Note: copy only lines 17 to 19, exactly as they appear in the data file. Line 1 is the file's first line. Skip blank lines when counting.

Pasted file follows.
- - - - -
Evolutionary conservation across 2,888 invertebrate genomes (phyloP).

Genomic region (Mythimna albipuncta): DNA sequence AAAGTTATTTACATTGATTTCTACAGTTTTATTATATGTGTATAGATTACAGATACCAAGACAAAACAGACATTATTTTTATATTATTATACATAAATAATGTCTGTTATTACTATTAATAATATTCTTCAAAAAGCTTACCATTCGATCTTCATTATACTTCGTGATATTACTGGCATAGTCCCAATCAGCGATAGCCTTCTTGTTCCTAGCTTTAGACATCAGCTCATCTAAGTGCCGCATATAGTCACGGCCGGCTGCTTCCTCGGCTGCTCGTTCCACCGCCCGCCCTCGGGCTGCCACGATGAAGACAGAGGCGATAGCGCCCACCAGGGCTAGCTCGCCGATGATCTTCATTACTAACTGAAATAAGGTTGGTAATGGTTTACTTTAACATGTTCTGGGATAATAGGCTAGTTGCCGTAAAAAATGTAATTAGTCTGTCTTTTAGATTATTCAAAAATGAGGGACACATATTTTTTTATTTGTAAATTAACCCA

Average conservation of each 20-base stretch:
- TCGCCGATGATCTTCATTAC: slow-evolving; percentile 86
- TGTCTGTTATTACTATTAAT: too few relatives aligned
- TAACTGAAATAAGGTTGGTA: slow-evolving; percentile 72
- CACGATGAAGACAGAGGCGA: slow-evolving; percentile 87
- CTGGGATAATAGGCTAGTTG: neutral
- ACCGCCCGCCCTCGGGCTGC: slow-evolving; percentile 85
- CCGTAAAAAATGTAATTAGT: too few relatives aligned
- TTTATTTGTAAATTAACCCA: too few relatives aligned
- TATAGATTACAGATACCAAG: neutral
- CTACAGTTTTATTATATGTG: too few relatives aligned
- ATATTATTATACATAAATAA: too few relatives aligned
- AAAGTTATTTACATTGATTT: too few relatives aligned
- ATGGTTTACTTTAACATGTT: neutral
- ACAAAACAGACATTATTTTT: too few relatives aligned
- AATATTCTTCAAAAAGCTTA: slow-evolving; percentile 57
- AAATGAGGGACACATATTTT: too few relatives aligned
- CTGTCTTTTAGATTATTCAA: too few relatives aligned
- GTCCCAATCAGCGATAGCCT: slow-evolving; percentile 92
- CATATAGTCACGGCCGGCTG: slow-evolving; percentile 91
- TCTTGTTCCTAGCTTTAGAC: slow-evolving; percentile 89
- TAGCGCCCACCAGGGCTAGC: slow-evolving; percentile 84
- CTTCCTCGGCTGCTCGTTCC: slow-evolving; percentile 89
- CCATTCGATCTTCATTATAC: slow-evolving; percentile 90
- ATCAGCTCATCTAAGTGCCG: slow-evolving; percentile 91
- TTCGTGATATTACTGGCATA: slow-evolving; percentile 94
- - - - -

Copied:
- ACAAAACAGACATTATTTTT: too few relatives aligned
- AATATTCTTCAAAAAGCTTA: slow-evolving; percentile 57
- AAATGAGGGACACATATTTT: too few relatives aligned